It’s not a happy-ending kind of story, but it’s a read that takes over your entire soul – and for a fellow Southerner, it’s something you can’t ignore, or miss out on reading.  –from JENNIFER COLOSIMO

Like many things in life, I learned my love of reading from my older sister. I’m continually borrowing hardcovers and paperbacks off her shelves, but this practice all traces back to one series. My earliest and fondest memories of curling up with a chapter book – back when designating them as “chapter books” was in fact a point of pride — include Nancy Drew.

Turning the pages as this clever and seemingly fearless female heroine solved mysteries was truly a family affair, as my sister received her first bright yellow bound copy from my aunt and my mom often recounted which were her favorite volumes. From Nancy’s enviable roadster to gal pals Bess and George to discovering the secret in the old clock, hidden staircases, the clue in the diary, these books were my introduction to the adventure of reading. While I may have been up past bedtime reading from the comfort of my own bed, my mind went with Nancy to haunted mansions and daring places.

Those yellow spines were what I searched for on trips to the local library, hoping for one of the 56 volumes I hadn’t checked out yet. Later, my sister and I embraced the computer game versions of the books and even the 2007 film adaptation – but of course, the old adage they say about the original being the best holds true for a classic like Nancy Drew.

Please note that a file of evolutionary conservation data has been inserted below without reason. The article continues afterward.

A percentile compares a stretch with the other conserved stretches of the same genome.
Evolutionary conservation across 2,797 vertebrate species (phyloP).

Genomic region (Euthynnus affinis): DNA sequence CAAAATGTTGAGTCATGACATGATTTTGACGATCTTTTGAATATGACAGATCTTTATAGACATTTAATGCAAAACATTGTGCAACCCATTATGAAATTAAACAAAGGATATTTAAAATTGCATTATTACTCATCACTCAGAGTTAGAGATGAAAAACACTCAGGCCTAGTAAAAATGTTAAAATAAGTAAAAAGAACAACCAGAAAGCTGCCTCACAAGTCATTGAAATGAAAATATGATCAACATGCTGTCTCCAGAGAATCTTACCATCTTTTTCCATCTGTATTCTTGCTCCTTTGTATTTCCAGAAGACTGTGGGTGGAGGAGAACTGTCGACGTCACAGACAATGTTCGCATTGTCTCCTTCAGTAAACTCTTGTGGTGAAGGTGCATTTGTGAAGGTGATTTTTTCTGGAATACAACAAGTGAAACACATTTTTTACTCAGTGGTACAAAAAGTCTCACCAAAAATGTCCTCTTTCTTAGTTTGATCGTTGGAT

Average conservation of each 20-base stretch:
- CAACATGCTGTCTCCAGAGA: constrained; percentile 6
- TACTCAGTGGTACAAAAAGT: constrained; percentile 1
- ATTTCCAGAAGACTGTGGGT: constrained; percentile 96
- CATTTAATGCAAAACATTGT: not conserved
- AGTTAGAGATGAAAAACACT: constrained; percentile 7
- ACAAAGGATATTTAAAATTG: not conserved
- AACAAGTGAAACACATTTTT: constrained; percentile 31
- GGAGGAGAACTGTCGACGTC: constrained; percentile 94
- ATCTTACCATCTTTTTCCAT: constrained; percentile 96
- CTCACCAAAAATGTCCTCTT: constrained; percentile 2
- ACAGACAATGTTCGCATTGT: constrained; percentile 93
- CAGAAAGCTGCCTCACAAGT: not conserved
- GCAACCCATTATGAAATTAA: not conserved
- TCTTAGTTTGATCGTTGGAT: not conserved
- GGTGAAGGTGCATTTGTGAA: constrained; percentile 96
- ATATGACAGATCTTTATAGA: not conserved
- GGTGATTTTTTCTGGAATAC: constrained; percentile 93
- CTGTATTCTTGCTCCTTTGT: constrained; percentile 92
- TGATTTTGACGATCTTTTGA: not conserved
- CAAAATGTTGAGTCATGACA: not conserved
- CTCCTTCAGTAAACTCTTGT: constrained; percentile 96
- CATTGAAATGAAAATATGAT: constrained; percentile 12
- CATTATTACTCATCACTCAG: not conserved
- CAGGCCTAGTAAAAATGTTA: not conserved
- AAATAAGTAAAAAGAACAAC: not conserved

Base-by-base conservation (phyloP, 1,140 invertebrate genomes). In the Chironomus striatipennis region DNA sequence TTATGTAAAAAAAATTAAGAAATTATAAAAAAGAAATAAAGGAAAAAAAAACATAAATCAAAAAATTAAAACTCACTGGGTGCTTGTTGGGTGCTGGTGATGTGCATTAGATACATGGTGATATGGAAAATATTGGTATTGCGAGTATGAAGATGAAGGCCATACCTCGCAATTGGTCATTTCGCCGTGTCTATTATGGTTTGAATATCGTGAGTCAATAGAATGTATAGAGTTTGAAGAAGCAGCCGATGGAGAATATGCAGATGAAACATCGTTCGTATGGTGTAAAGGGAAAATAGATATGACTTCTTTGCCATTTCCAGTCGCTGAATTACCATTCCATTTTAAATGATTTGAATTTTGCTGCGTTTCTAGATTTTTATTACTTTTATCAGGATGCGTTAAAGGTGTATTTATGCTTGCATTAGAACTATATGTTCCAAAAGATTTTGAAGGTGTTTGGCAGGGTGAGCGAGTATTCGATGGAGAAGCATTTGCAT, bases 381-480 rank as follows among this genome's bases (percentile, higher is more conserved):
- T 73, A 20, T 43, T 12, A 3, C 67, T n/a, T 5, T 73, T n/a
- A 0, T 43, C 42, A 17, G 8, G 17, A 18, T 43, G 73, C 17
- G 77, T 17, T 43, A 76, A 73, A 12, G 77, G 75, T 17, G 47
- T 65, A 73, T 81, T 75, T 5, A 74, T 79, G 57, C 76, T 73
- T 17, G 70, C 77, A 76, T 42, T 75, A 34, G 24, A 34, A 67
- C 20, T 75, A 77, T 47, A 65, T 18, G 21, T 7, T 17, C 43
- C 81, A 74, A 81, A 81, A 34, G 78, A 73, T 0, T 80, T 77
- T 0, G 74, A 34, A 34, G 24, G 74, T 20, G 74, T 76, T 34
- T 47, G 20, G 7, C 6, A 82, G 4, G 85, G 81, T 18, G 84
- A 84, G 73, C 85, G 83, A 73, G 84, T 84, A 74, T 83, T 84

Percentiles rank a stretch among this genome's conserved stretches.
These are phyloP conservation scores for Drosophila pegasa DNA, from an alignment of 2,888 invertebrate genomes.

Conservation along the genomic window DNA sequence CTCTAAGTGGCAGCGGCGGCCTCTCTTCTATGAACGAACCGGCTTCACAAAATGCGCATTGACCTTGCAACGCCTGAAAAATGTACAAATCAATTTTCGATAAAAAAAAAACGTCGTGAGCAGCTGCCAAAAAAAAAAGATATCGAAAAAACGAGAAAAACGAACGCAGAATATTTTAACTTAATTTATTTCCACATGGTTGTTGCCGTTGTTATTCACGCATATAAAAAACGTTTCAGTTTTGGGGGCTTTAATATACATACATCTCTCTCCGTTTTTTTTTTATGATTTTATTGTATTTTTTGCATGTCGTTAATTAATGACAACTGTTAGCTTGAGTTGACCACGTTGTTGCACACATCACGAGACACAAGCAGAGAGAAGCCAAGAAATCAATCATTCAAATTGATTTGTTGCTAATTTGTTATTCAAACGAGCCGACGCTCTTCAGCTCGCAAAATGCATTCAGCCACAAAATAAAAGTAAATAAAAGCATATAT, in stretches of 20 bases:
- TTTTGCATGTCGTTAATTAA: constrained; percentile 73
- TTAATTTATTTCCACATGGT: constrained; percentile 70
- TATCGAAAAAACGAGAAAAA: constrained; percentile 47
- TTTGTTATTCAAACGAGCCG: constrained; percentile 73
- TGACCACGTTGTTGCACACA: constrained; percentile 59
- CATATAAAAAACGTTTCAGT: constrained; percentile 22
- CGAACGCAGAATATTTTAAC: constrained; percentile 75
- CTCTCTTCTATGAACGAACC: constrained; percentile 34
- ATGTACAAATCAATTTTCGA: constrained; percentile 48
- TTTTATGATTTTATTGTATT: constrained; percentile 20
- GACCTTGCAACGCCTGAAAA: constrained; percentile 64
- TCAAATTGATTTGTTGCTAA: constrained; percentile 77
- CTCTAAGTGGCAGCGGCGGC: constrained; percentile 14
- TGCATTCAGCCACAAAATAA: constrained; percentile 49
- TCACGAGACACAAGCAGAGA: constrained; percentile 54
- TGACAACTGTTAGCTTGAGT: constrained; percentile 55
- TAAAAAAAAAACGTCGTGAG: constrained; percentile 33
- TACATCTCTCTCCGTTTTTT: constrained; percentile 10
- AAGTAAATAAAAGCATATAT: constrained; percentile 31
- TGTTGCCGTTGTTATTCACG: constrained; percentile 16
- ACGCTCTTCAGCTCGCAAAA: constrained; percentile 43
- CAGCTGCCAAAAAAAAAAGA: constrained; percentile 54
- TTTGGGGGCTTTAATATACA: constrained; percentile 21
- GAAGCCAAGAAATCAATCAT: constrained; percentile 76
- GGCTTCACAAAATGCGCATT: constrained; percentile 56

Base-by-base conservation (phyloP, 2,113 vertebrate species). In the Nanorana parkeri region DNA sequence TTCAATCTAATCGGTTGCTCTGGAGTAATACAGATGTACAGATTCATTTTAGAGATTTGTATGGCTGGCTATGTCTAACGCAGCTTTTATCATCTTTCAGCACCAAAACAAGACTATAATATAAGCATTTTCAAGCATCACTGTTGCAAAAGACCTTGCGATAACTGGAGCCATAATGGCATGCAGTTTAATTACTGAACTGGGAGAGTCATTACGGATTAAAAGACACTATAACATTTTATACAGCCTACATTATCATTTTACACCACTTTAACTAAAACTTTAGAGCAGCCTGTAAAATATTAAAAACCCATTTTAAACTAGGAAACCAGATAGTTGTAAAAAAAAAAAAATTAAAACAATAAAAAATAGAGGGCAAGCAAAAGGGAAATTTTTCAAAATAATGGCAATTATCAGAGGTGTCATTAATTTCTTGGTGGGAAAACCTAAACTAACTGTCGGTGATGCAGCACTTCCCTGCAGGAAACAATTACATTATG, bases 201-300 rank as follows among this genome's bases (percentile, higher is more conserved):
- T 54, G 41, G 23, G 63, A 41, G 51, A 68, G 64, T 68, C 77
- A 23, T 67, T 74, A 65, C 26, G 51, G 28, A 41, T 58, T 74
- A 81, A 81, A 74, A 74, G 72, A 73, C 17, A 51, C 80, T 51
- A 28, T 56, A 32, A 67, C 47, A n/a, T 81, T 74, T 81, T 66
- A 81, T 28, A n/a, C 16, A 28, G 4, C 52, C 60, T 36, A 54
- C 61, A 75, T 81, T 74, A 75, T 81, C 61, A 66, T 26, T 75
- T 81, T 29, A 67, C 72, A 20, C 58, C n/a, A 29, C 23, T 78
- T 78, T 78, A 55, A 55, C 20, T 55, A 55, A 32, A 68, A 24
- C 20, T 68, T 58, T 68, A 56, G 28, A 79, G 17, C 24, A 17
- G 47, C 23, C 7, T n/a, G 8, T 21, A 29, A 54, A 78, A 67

Since the series first debuted in 1930, I know the women in my family weren’t alone in growing up with stories of “Carolyn Keene’s” (actually a pseudonym for multiple writers) girl sleuth by their bed. I hope that young readers today continue to find the same thrill in discovering the secrets, deciphering passwords and daring to adventure through the printed words.

If Nancy is the woman I wanted to be as an elementary reader, Eugenia “Skeeter” Phelan is the character I wanted to emulate as a freshman in college, when I first read Kathryn Stockett’s “The Help.” The 22-year-old protagonist returns home with her journalism degree from Ole Miss, single and ready to conquer her career
as a reporter, but the 1962 world around her has other ideas about who she should be.

Skirting gender and racial boundaries that defined her Mississippi town and their times, she braves crossing these lines. The effect is an equally poignant and hilarious storyline that will not only leave a mark on history, but your heart as well. Skeeter is far from the only character to love in these pages, as the narration takes turn from three uncommon women including Aibleen, a maid that reminds us “You is kind, you is smart, you is important,” and Minny, Aibleen’s best friend who can cook like nobody’s business. This is where Stockett’s talent truly shines. Like a comforting heirloom patchwork quilt, the author creates three pitch-perfect voices that weave together universal lessons shared between mothers, daughters, caregivers and friends – those women who shape us into who we are. If the novel isn’t inspiring enough, Stockett’s own journey of bringing the book to life — and ultimately the silver screen with Academy Awards to boot — is a story in itself. Considering she received more than 60 rejection letters from literary agents for years before becoming a bestselling author, it’s no surprise her characters share a kindred tenacious spirit worth emulating.